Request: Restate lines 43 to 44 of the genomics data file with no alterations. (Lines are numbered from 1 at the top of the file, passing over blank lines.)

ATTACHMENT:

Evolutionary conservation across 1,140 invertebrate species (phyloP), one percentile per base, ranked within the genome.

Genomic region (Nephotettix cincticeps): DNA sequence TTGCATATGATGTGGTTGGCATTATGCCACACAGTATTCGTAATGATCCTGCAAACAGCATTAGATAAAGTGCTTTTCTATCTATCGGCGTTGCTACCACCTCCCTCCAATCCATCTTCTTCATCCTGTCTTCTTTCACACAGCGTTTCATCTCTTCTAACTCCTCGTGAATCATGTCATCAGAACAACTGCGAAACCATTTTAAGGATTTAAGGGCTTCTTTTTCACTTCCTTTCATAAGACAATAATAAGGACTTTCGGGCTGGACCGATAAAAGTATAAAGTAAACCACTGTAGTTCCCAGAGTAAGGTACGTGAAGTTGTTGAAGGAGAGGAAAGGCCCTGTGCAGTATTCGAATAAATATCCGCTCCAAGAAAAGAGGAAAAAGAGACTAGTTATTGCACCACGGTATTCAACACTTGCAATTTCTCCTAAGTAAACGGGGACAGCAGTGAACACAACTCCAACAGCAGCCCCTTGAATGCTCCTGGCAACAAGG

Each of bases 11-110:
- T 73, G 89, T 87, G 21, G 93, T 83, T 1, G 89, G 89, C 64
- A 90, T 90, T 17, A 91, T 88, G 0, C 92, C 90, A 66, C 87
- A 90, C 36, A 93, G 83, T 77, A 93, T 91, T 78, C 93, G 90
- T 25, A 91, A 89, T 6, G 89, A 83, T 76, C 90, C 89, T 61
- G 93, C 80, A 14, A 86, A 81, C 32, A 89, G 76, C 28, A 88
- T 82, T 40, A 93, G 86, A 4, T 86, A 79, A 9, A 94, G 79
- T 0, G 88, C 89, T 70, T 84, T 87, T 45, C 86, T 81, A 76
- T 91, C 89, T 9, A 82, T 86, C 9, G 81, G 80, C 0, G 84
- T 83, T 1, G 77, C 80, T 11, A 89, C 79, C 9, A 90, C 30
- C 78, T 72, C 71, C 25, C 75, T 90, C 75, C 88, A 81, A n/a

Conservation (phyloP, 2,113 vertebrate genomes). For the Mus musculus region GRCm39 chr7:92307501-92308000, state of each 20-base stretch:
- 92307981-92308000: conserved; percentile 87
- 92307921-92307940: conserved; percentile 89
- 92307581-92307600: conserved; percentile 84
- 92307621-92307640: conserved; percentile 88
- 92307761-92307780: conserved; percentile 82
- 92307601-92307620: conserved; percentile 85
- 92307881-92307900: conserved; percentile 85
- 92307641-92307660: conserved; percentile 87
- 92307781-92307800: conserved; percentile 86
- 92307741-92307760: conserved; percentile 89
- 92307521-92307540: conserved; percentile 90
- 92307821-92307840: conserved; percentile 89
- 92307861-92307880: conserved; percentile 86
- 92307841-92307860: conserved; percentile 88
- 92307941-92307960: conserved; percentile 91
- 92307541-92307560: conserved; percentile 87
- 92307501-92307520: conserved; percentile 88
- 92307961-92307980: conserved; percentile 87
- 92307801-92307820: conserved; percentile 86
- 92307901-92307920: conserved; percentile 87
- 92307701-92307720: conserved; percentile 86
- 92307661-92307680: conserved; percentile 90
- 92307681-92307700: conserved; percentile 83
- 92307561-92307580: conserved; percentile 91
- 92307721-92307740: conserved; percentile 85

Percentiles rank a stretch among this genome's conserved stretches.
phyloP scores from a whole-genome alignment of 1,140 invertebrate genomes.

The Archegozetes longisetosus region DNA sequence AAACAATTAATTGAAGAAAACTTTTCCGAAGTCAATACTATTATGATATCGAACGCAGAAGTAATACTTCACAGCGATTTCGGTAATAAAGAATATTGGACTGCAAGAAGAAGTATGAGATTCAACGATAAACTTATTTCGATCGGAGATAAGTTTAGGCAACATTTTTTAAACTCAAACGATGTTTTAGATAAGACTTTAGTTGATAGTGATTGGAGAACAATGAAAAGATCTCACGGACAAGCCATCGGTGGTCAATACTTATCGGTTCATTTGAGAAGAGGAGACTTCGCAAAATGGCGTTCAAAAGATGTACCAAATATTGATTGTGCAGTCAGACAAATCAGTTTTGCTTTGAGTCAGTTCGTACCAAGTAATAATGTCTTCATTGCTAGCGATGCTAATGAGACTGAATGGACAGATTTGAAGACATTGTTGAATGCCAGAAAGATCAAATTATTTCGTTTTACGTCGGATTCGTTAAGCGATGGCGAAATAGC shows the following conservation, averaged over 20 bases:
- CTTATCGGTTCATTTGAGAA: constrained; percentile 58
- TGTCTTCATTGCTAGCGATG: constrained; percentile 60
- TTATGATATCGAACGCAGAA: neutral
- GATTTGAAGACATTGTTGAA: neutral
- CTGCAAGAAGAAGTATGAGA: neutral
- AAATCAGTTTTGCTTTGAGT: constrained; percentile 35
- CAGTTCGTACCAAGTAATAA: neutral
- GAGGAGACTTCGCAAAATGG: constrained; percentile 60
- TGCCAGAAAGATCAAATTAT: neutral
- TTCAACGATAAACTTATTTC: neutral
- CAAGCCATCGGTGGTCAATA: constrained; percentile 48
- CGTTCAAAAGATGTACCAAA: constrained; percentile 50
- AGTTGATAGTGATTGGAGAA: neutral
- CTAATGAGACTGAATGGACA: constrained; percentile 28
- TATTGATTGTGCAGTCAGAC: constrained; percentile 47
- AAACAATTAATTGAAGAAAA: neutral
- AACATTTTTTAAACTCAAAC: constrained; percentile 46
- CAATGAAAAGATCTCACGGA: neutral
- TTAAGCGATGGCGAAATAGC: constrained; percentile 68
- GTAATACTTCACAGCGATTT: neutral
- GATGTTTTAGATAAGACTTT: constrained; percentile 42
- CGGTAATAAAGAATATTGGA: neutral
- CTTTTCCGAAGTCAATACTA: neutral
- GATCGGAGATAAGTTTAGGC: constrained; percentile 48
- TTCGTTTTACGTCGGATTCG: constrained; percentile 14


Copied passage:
- CTTATCGGTTCATTTGAGAA: constrained; percentile 58
- TGTCTTCATTGCTAGCGATG: constrained; percentile 60